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BUILD YOUR FRAMEWORK ACTIVITY
Create a visual map, flowchart, or storyboard to guide you in the course design process. Thi...
DESIGN & DEVELOPMENT
Sometimes, the most difficult decision can be deciding which learning activities will be
redesigned t...
– Deliver basic information
about the course and the
used technology/tools
– Get to know each other
– Establish learning g...
Leverage 3rd Party Tools
Considerations:
1. What activities work well in your
face-to-face classroom?
2. What activities do you think could
be seam...
Reflective Practice
What did I LEARN? How can I USE what I learned?
Intentional Course Design for Blended Learning
Intentional Course Design for Blended Learning
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Intentional Course Design for Blended Learning

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Intentional Course Design presentation from Open SUNY.

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Intentional Course Design for Blended Learning

  1. 1. BUILD YOUR FRAMEWORK ACTIVITY Create a visual map, flowchart, or storyboard to guide you in the course design process. This blueprint can help you see the overall organization of your course contents and activities and their relationship to one another. To begin: 1. Look over your course syllabus/schedule and identify specific course topics or modules/units of study. List each element separately on sticky notes. These are your categories or overall course themes. 2. Next, identify the learning outcomes for each topic area. What will students be able to do upon completion of the module? Write these outcomes under the topic. 3. Identify activities you do in each module that help students achieve the learning outcomes. These are specific things the students do in the course. Some activities may overlap modules or be cumulative over the duration of the course. List these individually on separate post-it notes and stick them under their correlating module or topic. 4. Finally, determine how you measure student success and achievement for each activity. Write the measurement on a post-it note and place it next to or under the learning activity.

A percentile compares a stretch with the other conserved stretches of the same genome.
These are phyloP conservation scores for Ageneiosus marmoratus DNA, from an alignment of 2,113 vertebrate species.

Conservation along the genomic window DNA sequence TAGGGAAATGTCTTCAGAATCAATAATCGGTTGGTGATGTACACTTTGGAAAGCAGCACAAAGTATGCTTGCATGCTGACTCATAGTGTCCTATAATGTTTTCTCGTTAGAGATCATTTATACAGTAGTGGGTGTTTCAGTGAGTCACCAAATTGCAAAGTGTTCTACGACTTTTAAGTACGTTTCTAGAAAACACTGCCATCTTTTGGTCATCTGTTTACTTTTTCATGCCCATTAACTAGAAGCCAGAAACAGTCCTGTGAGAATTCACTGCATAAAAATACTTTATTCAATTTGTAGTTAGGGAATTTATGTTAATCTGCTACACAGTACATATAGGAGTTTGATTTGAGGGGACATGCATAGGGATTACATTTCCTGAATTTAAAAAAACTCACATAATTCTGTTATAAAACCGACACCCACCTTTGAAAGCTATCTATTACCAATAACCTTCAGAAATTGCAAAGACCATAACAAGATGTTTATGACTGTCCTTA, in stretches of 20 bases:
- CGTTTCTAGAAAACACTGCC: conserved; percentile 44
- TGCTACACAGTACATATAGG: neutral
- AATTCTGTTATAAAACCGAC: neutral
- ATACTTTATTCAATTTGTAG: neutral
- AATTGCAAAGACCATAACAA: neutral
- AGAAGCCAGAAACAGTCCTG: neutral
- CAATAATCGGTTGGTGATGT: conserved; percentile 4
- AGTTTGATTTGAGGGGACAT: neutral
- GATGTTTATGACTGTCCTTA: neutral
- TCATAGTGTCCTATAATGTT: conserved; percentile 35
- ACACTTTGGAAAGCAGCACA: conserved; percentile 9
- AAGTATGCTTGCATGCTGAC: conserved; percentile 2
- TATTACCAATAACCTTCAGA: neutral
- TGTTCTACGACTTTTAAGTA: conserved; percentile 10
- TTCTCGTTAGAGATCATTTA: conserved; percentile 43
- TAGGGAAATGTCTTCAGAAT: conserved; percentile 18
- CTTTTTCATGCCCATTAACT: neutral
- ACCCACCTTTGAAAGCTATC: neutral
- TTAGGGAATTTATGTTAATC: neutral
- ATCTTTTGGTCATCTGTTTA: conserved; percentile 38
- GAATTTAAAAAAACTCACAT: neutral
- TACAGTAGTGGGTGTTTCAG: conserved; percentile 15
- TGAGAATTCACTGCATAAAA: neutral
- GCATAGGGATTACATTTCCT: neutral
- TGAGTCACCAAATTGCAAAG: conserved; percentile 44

2. 2. DESIGN & DEVELOPMENT Sometimes, the most difficult decision can be deciding which learning activities will be redesigned to suit the online environment. Since the online environment can be more conducive to student-centered learning, you may need to rethink how you will structure your instructional activities for this environment. Considerations: • What activities work well in your face-to-face classroom? • What activities do you think could be seamlessly transferred to the online environment? • What activities do you think need to be redesigned for the online environment? • What content should be taught, and in what order? Do you need to let something go? Add something new? • How will the learner demonstrate what he or she has learned?
  3. 3. – Deliver basic information about the course and the used technology/tools – Get to know each other – Establish learning groups and rules for group work – Present group work spaces – Carry out exams and evaluations – “Attend” a virtual performance, presentation, training session by an expert in the field – Assess practical skills such as counselor-client or nurse- patient interactions – Use blogs to reflect on learning experiences – Create a threaded discussion for learners to access after training lets them stay in touch with classmates to ask questions, share insights, and post resources – Provide a list of available resources for additional information on a topic of study – Access experts (via video, podcast, chat, etc.) who are unable to attend a classroom session – Complete “pre-work” (readings with quizzes, case studies, team discussions, study modules, videos, etc.) to prepare students for a new module or unit Rethinking Content Presentation
  4. 4. Leverage 3rd Party Tools
  5. 5. Considerations: 1. What activities work well in your face-to-face classroom? 2. What activities do you think could be seamlessly transferred to the online environment? 3. What activities do you think need to be redesigned for the online environment? 4. What content should be taught, and in what order? Do you need to let something go? Add something new? 5. How will the learner demonstrate what he or she has learned? Suggestions: 1. What activities might you need to let go of? Are there things that are artifacts year after year? 2. How might you enhance items such as lecture notes and PowerPoint presentations? Consider multiple modalities for presenting your content. 3. Take this as an opportunity to reconsider how your content is packaged for the learner. Can you incorporate a higher level of engagement, or play to other learning preferences? 4. The LMS is a vehicle for content organization. Consider your structure and be sure it aligns with your course timeline. 5. Be sure to review your assessments and consider alternatives to formative models. Build in activities that measure student learning instead of strictly relying on tests to get at what students know. Consider reflective practice.
  6. 6. Reflective Practice What did I LEARN? How can I USE what I learned?

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